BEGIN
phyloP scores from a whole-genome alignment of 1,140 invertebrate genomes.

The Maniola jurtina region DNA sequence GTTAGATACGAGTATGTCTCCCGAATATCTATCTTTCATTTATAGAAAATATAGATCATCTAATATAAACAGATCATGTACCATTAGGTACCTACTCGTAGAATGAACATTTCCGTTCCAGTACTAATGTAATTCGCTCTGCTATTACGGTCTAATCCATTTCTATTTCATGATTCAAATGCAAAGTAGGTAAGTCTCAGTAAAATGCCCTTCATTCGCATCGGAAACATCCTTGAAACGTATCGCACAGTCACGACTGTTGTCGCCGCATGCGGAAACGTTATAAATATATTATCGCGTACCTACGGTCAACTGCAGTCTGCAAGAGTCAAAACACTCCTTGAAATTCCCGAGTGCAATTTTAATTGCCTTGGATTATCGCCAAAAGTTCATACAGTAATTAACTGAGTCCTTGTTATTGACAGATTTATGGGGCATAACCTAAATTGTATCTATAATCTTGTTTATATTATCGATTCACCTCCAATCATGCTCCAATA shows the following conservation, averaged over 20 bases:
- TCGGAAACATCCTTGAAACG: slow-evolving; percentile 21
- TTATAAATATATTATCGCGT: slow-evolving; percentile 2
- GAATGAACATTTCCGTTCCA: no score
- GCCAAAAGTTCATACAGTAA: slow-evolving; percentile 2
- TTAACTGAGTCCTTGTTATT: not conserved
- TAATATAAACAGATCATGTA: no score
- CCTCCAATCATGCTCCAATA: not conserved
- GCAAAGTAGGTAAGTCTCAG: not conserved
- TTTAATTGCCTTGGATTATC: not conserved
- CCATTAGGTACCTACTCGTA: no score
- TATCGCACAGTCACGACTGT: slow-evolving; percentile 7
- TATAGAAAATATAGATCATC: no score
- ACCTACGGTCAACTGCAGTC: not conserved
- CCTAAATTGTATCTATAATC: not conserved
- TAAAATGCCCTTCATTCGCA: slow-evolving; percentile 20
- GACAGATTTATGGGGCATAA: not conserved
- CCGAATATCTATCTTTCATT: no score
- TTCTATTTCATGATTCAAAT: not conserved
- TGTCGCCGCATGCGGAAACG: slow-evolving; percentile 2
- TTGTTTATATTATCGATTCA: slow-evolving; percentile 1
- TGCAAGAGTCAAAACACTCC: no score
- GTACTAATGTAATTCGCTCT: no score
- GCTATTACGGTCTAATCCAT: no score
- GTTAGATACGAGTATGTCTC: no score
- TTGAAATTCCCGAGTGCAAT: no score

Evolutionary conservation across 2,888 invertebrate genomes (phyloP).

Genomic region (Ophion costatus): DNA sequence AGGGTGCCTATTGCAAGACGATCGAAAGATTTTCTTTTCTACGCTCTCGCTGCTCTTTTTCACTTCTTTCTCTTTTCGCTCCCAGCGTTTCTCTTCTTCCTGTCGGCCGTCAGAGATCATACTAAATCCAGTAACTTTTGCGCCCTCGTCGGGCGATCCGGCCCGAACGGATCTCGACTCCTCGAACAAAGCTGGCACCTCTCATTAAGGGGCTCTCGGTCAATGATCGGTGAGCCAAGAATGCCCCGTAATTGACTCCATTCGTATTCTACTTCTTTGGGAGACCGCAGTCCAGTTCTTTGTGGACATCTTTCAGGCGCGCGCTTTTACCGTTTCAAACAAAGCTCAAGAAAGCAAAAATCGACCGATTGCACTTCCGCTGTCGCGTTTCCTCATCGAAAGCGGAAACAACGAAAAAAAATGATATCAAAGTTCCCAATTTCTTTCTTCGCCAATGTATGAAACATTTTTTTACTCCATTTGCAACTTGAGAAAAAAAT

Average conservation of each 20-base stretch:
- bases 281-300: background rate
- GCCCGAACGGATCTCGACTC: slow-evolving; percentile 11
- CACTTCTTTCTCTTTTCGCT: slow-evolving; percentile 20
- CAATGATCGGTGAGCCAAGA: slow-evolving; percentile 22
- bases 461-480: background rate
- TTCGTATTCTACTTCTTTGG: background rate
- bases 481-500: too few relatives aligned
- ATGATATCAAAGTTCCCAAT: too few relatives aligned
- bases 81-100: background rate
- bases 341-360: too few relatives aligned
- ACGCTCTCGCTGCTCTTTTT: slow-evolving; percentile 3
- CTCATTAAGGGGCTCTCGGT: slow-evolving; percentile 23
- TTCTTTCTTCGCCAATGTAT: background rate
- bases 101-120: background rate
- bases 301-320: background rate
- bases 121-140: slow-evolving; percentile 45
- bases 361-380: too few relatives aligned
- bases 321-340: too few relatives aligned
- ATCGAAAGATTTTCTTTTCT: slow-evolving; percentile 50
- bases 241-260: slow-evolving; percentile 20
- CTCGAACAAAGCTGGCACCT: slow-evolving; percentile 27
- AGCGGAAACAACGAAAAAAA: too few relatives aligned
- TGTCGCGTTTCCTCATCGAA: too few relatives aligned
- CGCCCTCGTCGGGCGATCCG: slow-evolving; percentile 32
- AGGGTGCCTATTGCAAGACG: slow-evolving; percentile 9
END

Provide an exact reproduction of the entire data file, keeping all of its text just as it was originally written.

phyloP scores from a whole-genome alignment of 1,140 invertebrate genomes.

The Maniola jurtina region DNA sequence GTTAGATACGAGTATGTCTCCCGAATATCTATCTTTCATTTATAGAAAATATAGATCATCTAATATAAACAGATCATGTACCATTAGGTACCTACTCGTAGAATGAACATTTCCGTTCCAGTACTAATGTAATTCGCTCTGCTATTACGGTCTAATCCATTTCTATTTCATGATTCAAATGCAAAGTAGGTAAGTCTCAGTAAAATGCCCTTCATTCGCATCGGAAACATCCTTGAAACGTATCGCACAGTCACGACTGTTGTCGCCGCATGCGGAAACGTTATAAATATATTATCGCGTACCTACGGTCAACTGCAGTCTGCAAGAGTCAAAACACTCCTTGAAATTCCCGAGTGCAATTTTAATTGCCTTGGATTATCGCCAAAAGTTCATACAGTAATTAACTGAGTCCTTGTTATTGACAGATTTATGGGGCATAACCTAAATTGTATCTATAATCTTGTTTATATTATCGATTCACCTCCAATCATGCTCCAATA shows the following conservation, averaged over 20 bases:
- TCGGAAACATCCTTGAAACG: slow-evolving; percentile 21
- TTATAAATATATTATCGCGT: slow-evolving; percentile 2
- GAATGAACATTTCCGTTCCA: no score
- GCCAAAAGTTCATACAGTAA: slow-evolving; percentile 2
- TTAACTGAGTCCTTGTTATT: not conserved
- TAATATAAACAGATCATGTA: no score
- CCTCCAATCATGCTCCAATA: not conserved
- GCAAAGTAGGTAAGTCTCAG: not conserved
- TTTAATTGCCTTGGATTATC: not conserved
- CCATTAGGTACCTACTCGTA: no score
- TATCGCACAGTCACGACTGT: slow-evolving; percentile 7
- TATAGAAAATATAGATCATC: no score
- ACCTACGGTCAACTGCAGTC: not conserved
- CCTAAATTGTATCTATAATC: not conserved
- TAAAATGCCCTTCATTCGCA: slow-evolving; percentile 20
- GACAGATTTATGGGGCATAA: not conserved
- CCGAATATCTATCTTTCATT: no score
- TTCTATTTCATGATTCAAAT: not conserved
- TGTCGCCGCATGCGGAAACG: slow-evolving; percentile 2
- TTGTTTATATTATCGATTCA: slow-evolving; percentile 1
- TGCAAGAGTCAAAACACTCC: no score
- GTACTAATGTAATTCGCTCT: no score
- GCTATTACGGTCTAATCCAT: no score
- GTTAGATACGAGTATGTCTC: no score
- TTGAAATTCCCGAGTGCAAT: no score

Evolutionary conservation across 2,888 invertebrate genomes (phyloP).

Genomic region (Ophion costatus): DNA sequence AGGGTGCCTATTGCAAGACGATCGAAAGATTTTCTTTTCTACGCTCTCGCTGCTCTTTTTCACTTCTTTCTCTTTTCGCTCCCAGCGTTTCTCTTCTTCCTGTCGGCCGTCAGAGATCATACTAAATCCAGTAACTTTTGCGCCCTCGTCGGGCGATCCGGCCCGAACGGATCTCGACTCCTCGAACAAAGCTGGCACCTCTCATTAAGGGGCTCTCGGTCAATGATCGGTGAGCCAAGAATGCCCCGTAATTGACTCCATTCGTATTCTACTTCTTTGGGAGACCGCAGTCCAGTTCTTTGTGGACATCTTTCAGGCGCGCGCTTTTACCGTTTCAAACAAAGCTCAAGAAAGCAAAAATCGACCGATTGCACTTCCGCTGTCGCGTTTCCTCATCGAAAGCGGAAACAACGAAAAAAAATGATATCAAAGTTCCCAATTTCTTTCTTCGCCAATGTATGAAACATTTTTTTACTCCATTTGCAACTTGAGAAAAAAAT

Average conservation of each 20-base stretch:
- bases 281-300: background rate
- GCCCGAACGGATCTCGACTC: slow-evolving; percentile 11
- CACTTCTTTCTCTTTTCGCT: slow-evolving; percentile 20
- CAATGATCGGTGAGCCAAGA: slow-evolving; percentile 22
- bases 461-480: background rate
- TTCGTATTCTACTTCTTTGG: background rate
- bases 481-500: too few relatives aligned
- ATGATATCAAAGTTCCCAAT: too few relatives aligned
- bases 81-100: background rate
- bases 341-360: too few relatives aligned
- ACGCTCTCGCTGCTCTTTTT: slow-evolving; percentile 3
- CTCATTAAGGGGCTCTCGGT: slow-evolving; percentile 23
- TTCTTTCTTCGCCAATGTAT: background rate
- bases 101-120: background rate
- bases 301-320: background rate
- bases 121-140: slow-evolving; percentile 45
- bases 361-380: too few relatives aligned
- bases 321-340: too few relatives aligned
- ATCGAAAGATTTTCTTTTCT: slow-evolving; percentile 50
- bases 241-260: slow-evolving; percentile 20
- CTCGAACAAAGCTGGCACCT: slow-evolving; percentile 27
- AGCGGAAACAACGAAAAAAA: too few relatives aligned
- TGTCGCGTTTCCTCATCGAA: too few relatives aligned
- CGCCCTCGTCGGGCGATCCG: slow-evolving; percentile 32
- AGGGTGCCTATTGCAAGACG: slow-evolving; percentile 9